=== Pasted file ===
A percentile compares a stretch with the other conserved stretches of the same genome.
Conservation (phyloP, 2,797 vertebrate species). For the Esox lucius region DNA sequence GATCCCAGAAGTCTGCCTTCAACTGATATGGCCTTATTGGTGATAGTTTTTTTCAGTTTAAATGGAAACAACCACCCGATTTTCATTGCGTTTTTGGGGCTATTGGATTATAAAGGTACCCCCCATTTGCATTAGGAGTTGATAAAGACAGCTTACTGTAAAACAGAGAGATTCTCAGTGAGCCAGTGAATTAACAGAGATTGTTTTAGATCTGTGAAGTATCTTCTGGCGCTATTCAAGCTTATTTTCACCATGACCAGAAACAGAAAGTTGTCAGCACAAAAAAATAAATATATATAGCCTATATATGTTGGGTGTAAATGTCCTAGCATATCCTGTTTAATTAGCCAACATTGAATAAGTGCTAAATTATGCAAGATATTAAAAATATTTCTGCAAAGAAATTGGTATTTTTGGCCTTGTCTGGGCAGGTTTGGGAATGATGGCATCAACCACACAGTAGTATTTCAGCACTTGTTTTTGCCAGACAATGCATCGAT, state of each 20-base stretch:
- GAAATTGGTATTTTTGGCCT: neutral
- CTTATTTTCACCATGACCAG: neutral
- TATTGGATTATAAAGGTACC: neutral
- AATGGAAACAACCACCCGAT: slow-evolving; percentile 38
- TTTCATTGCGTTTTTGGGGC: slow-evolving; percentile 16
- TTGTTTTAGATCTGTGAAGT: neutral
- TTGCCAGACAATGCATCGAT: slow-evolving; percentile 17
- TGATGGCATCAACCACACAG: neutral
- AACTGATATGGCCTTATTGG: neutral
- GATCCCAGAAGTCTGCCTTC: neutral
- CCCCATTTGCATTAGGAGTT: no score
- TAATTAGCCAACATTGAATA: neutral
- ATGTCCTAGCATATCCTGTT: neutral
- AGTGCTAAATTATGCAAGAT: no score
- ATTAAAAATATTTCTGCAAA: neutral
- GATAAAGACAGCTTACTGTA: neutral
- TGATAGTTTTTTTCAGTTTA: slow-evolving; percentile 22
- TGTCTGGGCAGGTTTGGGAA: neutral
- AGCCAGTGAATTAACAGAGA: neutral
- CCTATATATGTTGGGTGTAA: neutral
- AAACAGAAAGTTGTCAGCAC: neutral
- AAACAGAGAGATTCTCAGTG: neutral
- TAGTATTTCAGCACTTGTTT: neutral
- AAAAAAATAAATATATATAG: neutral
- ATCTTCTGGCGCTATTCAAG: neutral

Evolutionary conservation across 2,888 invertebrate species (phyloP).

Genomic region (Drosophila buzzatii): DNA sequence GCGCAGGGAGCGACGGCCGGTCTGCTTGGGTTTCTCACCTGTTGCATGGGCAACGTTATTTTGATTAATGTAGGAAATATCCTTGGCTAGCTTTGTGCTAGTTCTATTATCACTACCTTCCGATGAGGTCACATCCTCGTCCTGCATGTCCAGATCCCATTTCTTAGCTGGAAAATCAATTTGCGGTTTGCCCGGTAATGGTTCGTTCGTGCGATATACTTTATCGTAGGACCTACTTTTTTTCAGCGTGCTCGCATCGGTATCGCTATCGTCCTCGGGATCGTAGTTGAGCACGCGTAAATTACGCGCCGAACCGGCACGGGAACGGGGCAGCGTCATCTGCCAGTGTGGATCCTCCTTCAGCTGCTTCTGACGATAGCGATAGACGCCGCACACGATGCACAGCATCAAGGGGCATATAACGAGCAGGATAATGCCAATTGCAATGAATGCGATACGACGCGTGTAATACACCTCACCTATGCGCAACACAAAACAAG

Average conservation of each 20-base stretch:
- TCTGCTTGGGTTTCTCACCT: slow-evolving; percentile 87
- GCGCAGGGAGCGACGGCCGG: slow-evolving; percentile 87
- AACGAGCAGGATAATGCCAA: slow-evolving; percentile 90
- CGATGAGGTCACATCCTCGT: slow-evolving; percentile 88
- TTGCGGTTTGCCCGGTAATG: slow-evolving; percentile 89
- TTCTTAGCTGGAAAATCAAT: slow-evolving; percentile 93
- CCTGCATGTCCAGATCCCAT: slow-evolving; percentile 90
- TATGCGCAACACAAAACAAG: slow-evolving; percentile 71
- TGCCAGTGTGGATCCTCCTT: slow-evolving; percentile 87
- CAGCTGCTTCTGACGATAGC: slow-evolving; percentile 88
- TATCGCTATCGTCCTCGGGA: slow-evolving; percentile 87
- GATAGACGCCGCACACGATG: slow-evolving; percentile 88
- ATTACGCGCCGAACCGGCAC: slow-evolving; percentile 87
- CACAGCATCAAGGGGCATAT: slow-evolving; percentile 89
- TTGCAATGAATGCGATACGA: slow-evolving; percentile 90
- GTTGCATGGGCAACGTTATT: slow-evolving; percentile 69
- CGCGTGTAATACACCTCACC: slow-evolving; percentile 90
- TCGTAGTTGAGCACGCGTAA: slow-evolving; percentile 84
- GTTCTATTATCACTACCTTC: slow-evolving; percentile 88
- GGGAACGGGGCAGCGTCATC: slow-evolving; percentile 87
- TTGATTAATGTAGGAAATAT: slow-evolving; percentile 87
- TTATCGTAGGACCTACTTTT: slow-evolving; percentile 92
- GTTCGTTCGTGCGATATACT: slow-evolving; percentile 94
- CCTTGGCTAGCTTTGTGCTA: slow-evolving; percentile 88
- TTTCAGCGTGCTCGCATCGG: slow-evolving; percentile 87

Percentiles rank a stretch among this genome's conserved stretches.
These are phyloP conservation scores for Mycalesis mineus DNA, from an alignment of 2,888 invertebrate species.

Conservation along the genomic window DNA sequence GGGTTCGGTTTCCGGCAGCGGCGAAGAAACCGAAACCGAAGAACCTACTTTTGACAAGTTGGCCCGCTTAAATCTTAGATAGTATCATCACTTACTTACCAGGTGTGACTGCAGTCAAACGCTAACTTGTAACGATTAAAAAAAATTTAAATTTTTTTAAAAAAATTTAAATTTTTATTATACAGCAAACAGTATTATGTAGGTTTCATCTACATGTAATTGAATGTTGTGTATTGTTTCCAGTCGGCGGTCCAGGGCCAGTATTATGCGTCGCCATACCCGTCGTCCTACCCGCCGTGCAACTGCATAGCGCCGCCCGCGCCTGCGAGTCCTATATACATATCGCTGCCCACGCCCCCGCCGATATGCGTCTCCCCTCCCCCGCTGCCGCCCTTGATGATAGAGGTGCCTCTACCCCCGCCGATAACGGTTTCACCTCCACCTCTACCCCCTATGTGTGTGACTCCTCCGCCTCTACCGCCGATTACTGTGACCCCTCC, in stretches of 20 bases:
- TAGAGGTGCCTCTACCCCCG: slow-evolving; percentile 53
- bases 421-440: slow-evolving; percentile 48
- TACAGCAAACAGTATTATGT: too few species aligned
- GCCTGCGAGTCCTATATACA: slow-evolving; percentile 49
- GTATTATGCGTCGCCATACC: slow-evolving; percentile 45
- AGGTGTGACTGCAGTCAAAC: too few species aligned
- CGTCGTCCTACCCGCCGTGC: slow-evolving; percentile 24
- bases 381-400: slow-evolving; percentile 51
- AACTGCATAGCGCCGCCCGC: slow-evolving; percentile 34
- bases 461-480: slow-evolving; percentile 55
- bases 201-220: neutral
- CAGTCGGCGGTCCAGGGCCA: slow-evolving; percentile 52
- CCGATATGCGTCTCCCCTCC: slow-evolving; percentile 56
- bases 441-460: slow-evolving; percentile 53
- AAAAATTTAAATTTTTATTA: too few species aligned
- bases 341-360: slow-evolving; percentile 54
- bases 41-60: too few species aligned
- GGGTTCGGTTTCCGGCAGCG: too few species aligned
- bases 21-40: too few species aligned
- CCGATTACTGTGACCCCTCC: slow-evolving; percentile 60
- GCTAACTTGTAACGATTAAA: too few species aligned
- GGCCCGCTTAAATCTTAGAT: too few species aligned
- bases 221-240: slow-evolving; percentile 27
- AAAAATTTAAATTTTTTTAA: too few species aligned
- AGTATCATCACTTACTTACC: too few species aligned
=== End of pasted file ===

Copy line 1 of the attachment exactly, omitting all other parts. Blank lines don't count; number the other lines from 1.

A percentile compares a stretch with the other conserved stretches of the same genome.